Member Darren Starr Speaks: A Simple 1-2-3 Approach to Assess Your Sales Opportunities
Business leaders know the importance of forecasting revenue and tracking their company’s sales pipeline as accurately as possible. But these projections can often be nebulous and complex, forcing CEOs to take their best guess at assessing the probability of closing business. But following a simple approach when assessing sales – listening for and recognizing clients’ experiences, maturity, needs and motivations – may result in a more likely sales outcome. Alliance member Darren Starr, CEO of StarrData, a top-rated Salesforce implementation and support services firm, shares his assessment of a strategy for success.
If you were in this situation, what would you do?
For CEOs, particularly those who lead service provider organizations, it’s important to listen to the needs and motivations of your clients to solve their complex problems and create new possibilities. Asking questions can help to clarify and assess: what sales stage are they in, how mature of an organization are they, what problems are they trying to solve? Answers to these questions can help to identify first, second and third-time customers.
First-time customers recognize that they have some kind of need or problem, and naturally try to solve it themselves – often doing the work themselves – until they realize that they’re unable to succeed. They could spend a few days or several years going through this process, but they end up concluding that doing the work themselves ultimately won’t work, and they resolve to seek outside help. They then become a second-time client.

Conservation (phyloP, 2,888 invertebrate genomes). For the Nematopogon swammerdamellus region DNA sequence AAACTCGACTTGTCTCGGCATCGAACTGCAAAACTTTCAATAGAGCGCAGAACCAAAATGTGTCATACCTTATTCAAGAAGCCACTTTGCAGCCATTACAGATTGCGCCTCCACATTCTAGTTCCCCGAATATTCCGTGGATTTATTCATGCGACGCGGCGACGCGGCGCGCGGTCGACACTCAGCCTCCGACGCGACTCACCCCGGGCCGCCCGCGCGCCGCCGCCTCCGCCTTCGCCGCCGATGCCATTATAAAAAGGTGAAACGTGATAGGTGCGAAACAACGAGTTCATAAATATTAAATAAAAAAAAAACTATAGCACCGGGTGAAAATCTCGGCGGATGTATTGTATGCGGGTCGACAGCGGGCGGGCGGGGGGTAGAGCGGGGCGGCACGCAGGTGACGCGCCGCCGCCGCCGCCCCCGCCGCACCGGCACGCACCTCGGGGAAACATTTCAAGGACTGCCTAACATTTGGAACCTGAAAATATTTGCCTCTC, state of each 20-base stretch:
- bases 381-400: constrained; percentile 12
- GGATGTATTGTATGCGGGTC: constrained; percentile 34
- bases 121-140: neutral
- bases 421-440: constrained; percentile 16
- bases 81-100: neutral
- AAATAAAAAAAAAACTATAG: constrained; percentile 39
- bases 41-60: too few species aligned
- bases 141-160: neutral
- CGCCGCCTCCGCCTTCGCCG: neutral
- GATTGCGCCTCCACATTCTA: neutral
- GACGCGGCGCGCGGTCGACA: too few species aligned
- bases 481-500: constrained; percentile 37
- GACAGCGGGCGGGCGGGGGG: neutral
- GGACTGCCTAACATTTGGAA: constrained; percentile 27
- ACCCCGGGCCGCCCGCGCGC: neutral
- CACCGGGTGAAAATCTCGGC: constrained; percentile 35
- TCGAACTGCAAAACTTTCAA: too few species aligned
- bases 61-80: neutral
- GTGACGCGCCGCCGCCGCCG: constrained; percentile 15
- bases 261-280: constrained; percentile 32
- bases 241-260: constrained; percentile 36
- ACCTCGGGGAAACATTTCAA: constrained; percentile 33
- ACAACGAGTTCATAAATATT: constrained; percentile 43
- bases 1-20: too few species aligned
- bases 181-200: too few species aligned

Second-time clients are willing to retain outside help, but their primary criteria in selecting the provider is cost, rather than qualifications, expertise, and experience. They may hire a low-cost resource, connection, or independent consult, only to discover a lack of specific knowledge or limited availability. They eventually come to the realization that to solve their problem, they must be willing to hire and pay for a professional firm to get the job done right. At this stage, they become a third-time client.
Third-time customers range from small companies to larger, mature organizations in a wide variety of industries. Identifying third-time customers involves listening to and asking the right questions to guide your sales conversation. Ultimately you seek to understand where your client is at, what past experiences they’ve had, what their needs are now, and if they have real motivation to hire you and use your products and services.
It may be human nature to try and solve problems on our own. And, certainly no one wants to spend more for the help they need in both our business and personal lives. This progression from first to second to third-time customers is clearly a logical one.
Sincerely listening to and reliably supporting your clients through this needs assessment progression goes a long way toward building solid relationships and trust with them. Using this 1-2-3 assessment can be an effective way to determine the probability of closing business, ultimately coming to the best outcome for all parties.